Athletics: Sprinters run from journalists' dope questions

By Chris Allen

Tyson Gay.
Tyson Gay.

Carmelita Jeter of the United States and Jamaica's Shelly-Ann Fraser-Pryce walked out of a news conference yesterday when the sprinters were asked about the atmosphere in their teams after recent failed dope tests for Tyson Gay and Asafa Powell.

Having requested not to be quizzed about doping ahead of today's Herculis meeting in Monaco, the pair abruptly got up and left.

Gay won the 100m and 200m in the US trials last month. But the 2007 triple world champion pulled out of the Herculis meet and the world championships in Moscow after being notified of a positive doping test by the US Anti-Doping Agency this month.

Powell, the former 100m recordholder, and Sherone Simpson, a three-time Olympic medallist, tested positive for the stimulant oxilofrine at the Jamaican championships last month. Olympic champion Veronica Campbell-Brown tested positive for a banned diuretic in May.

However, Australian hurdler Sally Pearson, American high jumper Brigetta Barrett and sprinter Justin Gatlin did not shy away from discussing the doping issue yesterday.

"You have to make sure you're responsible for what's going into your body and who's around you," said Gatlin, a former Olympic and world champion who was suspended for four years after testing positive for a banned substance in 2006.

"It's just life. That's one thing I learned when everything happened with me," Gatlin said. "You got to deal with it. You got to move forward. The one thing I learned about track and field is it's not about what you say, it's about what you do."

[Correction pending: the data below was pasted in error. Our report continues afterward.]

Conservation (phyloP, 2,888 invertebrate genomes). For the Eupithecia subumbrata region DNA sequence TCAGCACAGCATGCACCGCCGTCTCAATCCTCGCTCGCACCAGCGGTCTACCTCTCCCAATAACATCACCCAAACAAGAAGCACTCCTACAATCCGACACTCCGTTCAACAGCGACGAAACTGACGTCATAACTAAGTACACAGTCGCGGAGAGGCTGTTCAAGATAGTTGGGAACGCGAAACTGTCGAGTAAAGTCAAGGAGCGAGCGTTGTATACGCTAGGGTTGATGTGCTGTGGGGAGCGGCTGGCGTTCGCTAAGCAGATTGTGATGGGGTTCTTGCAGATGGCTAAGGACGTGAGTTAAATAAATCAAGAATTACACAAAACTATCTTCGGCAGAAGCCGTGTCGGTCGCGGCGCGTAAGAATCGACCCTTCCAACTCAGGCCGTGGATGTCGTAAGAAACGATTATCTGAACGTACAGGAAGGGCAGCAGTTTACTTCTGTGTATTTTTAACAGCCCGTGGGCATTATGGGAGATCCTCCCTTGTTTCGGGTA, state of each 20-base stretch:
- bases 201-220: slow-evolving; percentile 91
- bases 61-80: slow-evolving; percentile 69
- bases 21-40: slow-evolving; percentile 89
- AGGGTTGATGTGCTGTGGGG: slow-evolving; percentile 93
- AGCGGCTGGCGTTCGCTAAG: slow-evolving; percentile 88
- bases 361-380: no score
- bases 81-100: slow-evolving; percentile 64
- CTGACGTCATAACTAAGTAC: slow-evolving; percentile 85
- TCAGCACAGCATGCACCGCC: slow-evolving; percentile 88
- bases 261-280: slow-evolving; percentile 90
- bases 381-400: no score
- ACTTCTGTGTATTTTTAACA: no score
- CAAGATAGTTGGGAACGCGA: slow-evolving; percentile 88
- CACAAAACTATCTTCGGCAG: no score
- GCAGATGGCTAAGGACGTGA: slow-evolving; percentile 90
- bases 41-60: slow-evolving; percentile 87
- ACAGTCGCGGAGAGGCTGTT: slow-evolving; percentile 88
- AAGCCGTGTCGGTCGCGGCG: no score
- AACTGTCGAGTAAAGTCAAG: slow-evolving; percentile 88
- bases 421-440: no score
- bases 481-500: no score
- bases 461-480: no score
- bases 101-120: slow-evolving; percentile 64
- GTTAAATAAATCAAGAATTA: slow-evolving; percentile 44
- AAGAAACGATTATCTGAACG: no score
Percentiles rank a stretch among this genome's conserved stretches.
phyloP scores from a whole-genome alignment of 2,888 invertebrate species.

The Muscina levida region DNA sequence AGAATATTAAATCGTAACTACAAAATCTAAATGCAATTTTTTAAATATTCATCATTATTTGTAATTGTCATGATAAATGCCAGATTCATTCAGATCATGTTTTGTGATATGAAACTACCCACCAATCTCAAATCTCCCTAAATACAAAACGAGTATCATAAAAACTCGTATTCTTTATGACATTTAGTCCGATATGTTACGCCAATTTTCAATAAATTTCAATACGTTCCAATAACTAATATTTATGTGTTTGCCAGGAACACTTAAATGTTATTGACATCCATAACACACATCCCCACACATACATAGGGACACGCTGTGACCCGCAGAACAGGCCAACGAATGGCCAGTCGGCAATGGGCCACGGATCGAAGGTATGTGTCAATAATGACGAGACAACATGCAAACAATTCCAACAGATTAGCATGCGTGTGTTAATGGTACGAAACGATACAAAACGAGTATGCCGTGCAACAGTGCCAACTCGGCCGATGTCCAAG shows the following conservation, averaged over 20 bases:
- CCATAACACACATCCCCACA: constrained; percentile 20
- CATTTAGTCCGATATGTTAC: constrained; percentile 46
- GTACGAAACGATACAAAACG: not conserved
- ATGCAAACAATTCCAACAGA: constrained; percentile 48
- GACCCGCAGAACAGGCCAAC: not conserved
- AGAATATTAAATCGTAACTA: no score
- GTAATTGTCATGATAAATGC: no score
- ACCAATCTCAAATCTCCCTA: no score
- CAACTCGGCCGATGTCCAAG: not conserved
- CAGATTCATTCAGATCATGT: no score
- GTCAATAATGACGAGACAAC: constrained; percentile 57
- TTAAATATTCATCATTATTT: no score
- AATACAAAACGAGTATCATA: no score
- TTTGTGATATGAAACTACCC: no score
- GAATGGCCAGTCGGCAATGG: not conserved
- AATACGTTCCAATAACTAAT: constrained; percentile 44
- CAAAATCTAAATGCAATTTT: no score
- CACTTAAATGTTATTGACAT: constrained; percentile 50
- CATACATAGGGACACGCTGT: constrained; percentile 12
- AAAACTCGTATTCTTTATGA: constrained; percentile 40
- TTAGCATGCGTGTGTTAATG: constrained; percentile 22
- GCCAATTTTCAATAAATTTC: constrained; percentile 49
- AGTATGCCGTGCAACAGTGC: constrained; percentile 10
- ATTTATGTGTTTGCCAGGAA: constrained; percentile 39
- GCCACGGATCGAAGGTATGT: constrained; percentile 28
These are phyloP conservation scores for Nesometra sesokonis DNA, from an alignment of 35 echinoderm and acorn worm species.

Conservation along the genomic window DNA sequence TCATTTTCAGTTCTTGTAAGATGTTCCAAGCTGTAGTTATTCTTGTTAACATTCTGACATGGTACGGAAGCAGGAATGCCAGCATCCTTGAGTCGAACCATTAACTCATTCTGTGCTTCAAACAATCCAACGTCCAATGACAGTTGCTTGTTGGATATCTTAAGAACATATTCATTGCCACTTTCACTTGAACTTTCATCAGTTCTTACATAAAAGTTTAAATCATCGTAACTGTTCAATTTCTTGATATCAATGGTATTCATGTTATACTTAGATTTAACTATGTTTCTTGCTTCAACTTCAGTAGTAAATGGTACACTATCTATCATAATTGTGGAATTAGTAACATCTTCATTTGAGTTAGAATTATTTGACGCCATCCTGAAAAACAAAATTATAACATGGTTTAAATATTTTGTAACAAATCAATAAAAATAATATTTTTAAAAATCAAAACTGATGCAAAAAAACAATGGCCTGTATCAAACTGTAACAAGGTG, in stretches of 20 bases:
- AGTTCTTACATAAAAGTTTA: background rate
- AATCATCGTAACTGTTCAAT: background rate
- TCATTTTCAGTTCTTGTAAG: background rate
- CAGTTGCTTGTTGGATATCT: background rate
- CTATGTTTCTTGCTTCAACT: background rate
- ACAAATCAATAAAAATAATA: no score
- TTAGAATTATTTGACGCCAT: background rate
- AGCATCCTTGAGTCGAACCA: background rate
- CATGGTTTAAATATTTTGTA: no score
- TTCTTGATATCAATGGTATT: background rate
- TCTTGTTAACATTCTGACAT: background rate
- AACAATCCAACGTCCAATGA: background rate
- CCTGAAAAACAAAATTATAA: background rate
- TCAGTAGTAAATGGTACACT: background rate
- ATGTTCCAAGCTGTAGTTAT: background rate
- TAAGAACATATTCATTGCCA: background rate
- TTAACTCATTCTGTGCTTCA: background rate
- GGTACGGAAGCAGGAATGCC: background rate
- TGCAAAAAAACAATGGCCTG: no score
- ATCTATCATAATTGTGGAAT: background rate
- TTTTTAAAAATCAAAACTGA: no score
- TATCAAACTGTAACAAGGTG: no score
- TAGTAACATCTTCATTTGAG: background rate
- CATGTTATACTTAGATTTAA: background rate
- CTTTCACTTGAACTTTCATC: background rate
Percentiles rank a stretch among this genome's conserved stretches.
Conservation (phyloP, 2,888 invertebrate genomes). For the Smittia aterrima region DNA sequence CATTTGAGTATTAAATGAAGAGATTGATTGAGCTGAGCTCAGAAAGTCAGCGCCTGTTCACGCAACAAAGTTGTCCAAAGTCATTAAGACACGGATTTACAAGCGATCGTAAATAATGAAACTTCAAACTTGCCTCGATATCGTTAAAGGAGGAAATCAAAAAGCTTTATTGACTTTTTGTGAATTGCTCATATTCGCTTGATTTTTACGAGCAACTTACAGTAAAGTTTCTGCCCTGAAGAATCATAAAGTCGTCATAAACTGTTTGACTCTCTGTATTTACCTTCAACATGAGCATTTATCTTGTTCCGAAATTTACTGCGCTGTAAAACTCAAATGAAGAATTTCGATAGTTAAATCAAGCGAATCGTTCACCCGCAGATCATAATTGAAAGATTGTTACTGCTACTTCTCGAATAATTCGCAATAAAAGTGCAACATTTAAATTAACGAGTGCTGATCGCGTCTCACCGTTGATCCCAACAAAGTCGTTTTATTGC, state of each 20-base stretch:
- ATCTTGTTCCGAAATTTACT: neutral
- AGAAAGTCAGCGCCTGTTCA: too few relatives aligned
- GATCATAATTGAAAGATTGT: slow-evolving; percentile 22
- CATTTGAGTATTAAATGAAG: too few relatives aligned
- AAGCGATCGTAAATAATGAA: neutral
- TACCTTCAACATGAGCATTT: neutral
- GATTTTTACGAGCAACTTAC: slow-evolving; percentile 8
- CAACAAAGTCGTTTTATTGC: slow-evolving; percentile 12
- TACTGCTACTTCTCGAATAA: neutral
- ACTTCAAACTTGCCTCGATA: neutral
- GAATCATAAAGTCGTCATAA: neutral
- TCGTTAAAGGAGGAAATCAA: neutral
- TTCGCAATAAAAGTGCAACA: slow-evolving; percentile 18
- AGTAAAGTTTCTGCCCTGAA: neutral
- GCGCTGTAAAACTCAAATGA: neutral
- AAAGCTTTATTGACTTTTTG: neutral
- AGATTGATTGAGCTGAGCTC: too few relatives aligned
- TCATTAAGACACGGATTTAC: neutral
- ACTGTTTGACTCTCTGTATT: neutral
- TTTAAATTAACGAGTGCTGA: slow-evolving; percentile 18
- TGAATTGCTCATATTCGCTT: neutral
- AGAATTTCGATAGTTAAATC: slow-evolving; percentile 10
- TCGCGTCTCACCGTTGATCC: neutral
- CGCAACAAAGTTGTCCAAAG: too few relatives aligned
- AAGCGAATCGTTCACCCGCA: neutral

Gay, who turns 31 next month, could face a two-year ban if his B sample also tests positive, and would struggle to be competitive again. "Getting back in shape was the toughest part," Gatlin recalled. "I came back 20 pounds overweight."

Barrett, who won the US trials with a personal best of 2.04m and is the Olympic runner-up, clearly hadn't expected the string of doping test announcements in recent weeks.

"You're always shocked by the news when your heroes have fallen," Barrett said. "It does feel like a shock because I didn't expect those people to have a positive test.

"As far as Tyson Gay is concerned, my heart and my prayers go out to him and anybody else having to deal with the consequences of a positive test result," said Barrett.

Pearson regretted doping had returned to plague the sport's image, but highlighted the work of anti-doping authorities around the world.

"It's disappointing these things happen," she said. "But at the same time, I guess it's good that whatever the doping agency is doing it is keeping on top of the athletes.

"It's a shame that you have to talk about it ... We know these athletes personally as well. It can be difficult."

As for the meet, there should be plenty of action on the night.

Gatlin will face a new generation of Jamaican sprinters with Kemar Bailey-Cole and Nickel Ashmeade, who respectively finished second and third behind Usain Bolt at their national trials in Kingston.

European champion Christophe Lemaitre of France pulled out of the meet to focus on training while Bolt skipped the Diamond League event.

Gatlin edged Bolt by 0.01sec in Rome last month, the only sprinter to beat the six-time Olympic champion this season.

"I feel like I'm No1, that's my thought," Gatlin said with a grin. "My mum thinks I'm the No1."

Gatlin will be Bolt's main rival in the 100m at the Moscow worlds, which start on August 10.

In the men's triple jump, Olympic and world champion Christian Taylor competes against Pedro Picardo of Cuba. Picardo is only 20 but he's the 2012 junior world champion and leaped a world-leading 17.69m in Havana last month.

Barrett will be up against two veterans in Monaco, Olympic champion Anna Chicherova of Russia and two-time world champion Blanka Vlasic of Croatia.

In the women's 100m hurdles, Olympic and world champion Pearson will compete against Kellie Wells of the US, who finished third last year in London. Brianna Rollins, who set a world-leading time of 12.26s at the US trials, and heptathlon Olympic champion Jessica Ennis of Britain both pulled out.

The Herculis meeting is the 10th leg of the Diamond League.

AP

- NZ Herald

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